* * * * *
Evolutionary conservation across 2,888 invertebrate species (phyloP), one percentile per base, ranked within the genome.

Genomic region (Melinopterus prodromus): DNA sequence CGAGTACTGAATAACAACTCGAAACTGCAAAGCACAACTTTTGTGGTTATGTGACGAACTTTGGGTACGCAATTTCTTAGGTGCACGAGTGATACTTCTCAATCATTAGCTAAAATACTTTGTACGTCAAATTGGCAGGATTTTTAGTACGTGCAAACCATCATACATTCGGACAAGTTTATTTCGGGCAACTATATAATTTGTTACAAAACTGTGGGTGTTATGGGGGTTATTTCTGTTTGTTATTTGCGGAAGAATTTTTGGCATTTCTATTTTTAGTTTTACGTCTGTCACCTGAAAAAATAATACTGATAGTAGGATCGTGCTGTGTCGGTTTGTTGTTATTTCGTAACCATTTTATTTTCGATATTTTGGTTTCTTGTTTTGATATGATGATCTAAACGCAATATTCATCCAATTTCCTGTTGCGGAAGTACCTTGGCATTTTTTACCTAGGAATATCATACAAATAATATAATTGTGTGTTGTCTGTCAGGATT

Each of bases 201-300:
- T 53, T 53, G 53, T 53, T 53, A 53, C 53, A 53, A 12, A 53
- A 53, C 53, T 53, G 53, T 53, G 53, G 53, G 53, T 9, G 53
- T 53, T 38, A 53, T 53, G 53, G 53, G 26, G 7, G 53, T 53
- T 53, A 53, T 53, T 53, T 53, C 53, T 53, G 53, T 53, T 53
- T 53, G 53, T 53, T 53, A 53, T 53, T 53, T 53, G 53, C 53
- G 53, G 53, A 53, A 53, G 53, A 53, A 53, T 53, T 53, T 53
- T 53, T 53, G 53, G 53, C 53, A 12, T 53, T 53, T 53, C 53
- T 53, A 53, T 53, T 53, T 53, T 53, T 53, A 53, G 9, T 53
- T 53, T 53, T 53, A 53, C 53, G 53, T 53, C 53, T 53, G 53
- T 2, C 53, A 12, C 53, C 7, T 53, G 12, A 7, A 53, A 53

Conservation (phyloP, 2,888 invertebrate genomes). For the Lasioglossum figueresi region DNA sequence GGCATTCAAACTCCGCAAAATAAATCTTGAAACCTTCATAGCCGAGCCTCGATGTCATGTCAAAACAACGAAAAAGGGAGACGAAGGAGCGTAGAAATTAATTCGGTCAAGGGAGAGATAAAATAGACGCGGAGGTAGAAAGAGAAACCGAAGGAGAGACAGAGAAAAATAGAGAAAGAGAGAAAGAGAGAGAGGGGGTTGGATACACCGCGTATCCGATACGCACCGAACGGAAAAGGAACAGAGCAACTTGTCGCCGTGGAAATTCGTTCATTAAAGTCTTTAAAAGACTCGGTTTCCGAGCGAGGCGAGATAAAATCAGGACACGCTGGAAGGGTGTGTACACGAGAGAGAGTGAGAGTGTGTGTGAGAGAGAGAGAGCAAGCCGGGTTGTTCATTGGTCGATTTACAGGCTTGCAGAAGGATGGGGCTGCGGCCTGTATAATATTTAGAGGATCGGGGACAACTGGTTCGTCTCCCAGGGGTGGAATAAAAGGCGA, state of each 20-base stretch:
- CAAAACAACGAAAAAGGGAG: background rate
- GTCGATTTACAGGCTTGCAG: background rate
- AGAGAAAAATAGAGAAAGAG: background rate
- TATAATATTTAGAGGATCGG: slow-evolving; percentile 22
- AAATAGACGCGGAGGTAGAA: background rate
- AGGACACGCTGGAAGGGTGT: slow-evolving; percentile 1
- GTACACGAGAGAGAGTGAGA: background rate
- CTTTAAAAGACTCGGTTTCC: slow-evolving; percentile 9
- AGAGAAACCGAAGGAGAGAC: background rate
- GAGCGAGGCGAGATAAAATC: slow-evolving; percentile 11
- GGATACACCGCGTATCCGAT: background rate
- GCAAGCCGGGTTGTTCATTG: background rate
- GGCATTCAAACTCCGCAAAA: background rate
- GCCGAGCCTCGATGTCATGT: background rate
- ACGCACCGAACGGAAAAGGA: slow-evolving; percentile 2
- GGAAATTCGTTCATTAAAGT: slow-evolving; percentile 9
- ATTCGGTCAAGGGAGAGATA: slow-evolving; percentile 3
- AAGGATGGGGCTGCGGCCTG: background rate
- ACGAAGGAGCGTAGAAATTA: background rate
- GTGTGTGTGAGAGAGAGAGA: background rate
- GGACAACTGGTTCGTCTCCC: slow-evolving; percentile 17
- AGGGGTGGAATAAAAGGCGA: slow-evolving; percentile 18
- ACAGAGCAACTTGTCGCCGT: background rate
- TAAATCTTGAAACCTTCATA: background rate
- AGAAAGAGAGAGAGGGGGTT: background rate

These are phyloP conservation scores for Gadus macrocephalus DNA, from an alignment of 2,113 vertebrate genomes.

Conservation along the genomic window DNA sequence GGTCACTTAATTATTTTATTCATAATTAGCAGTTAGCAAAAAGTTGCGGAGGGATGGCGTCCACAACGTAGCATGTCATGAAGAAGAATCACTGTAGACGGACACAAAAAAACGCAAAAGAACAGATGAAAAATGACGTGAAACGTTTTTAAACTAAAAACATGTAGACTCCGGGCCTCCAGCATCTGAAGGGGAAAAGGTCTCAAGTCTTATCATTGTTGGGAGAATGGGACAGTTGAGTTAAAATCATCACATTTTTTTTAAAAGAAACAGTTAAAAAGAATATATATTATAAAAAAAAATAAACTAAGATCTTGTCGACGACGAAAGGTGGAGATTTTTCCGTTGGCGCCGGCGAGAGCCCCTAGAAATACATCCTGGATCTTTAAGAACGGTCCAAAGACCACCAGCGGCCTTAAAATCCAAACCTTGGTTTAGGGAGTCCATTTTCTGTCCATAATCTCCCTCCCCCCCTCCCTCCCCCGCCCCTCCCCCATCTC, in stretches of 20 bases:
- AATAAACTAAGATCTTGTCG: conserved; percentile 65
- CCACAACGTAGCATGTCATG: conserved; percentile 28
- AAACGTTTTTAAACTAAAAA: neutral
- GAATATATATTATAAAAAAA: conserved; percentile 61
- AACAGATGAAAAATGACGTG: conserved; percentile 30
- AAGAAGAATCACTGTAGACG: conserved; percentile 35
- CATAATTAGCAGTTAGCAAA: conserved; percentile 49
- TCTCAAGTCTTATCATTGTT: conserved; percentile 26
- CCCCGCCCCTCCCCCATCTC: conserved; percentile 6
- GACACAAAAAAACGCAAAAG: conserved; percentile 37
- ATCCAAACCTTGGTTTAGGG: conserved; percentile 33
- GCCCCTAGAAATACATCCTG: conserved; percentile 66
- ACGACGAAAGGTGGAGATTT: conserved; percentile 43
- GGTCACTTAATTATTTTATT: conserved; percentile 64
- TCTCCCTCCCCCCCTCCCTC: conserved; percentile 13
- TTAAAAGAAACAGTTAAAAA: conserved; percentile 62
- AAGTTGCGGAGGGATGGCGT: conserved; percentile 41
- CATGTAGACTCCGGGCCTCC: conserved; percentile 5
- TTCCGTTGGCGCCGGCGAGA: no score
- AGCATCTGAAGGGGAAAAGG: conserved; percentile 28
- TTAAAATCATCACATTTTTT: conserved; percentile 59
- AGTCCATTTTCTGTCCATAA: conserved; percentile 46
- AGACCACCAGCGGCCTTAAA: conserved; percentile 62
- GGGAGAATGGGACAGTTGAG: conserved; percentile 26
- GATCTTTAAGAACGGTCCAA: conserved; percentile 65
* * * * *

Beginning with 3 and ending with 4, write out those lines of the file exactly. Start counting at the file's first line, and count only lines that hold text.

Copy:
Each of bases 201-300:
- T 53, T 53, G 53, T 53, T 53, A 53, C 53, A 53, A 12, A 53